If we have a look here at two of the programs I assume that the opposition are talking about, the Regional and Local Community Infrastructure Program provided funding to every—every—council and shire in this country. Under the $800 million community infrastructure program the government is delivering funding to every council regardless of their political persuasion and regardless of what sort of political electorate representative they have. Let us get this very clear here. It is being delivered to every council and shire in this country regardless of the electorate. Fifty-three per cent of the stimulus was directed to Labor held electorates but in fact Labor MPs actually comprised 55 per cent of the House of Representatives. So again, every council and shire in the country received funding from the Regional and Local Community Infrastructure Program, the largest ever federal investment in local infrastructure.

Three of the top four grants were provided to coalition electorates, so it flies in the face of anything that we have heard from people on the other side of the chamber this afternoon. Three of the four largest single project grants are in coalition electorates. What are they? The safe Liberal seat of Moncrieff received the largest single grant of $36 million towards a new 25,000-seat AFL and sports stadium at Carrara. Where is the bias in that? It is nowhere. There is fairness and accountability in this.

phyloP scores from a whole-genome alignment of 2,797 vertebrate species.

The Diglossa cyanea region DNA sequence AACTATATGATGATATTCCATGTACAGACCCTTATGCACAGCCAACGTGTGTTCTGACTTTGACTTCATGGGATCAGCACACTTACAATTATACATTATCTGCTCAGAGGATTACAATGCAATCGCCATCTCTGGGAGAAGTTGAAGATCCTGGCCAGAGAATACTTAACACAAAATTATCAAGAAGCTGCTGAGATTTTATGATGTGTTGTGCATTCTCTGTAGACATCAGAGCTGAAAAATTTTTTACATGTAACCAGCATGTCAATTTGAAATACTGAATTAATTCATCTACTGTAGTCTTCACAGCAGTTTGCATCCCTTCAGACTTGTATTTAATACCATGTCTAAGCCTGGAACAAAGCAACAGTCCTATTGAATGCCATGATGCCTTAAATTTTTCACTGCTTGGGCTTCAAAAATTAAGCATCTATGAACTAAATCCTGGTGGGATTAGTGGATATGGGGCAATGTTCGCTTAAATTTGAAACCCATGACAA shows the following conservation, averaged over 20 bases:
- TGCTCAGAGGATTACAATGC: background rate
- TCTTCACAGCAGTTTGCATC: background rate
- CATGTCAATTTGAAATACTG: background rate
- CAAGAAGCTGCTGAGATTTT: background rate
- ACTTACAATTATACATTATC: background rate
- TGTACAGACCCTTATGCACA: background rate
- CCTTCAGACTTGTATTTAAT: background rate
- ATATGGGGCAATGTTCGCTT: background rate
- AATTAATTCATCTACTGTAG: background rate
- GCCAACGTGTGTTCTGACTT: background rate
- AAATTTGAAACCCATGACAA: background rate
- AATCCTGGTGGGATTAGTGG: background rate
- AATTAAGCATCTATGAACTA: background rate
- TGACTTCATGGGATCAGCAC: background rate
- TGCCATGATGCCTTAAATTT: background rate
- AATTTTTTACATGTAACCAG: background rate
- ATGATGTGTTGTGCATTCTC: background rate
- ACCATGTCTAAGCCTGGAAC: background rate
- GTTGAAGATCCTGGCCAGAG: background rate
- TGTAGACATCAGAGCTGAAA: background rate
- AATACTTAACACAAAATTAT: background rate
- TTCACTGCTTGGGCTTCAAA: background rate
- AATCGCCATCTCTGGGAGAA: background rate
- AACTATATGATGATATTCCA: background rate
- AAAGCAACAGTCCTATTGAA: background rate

Einasleigh River in Kennedy, which is held by the Independent member Bob Katter, got $18 million. Then we have the Flinders Street Mall in Townsville, which is in the seat of Herbert, another coalition held electorate, $16.2 million. There is the Goulburn River High Country Rail Trail in the seat of Indi, held by Mrs Mirabella, and the electorate of McEwen, which received $13.2 million. Again, four of the largest projects handed out are actually in coalition seats. So you cannot stand up on the other side of the chamber and allege that there is some gerrymandering of money being handed out—a cash splash—to Labor seats under this government. The figures defy that and show otherwise.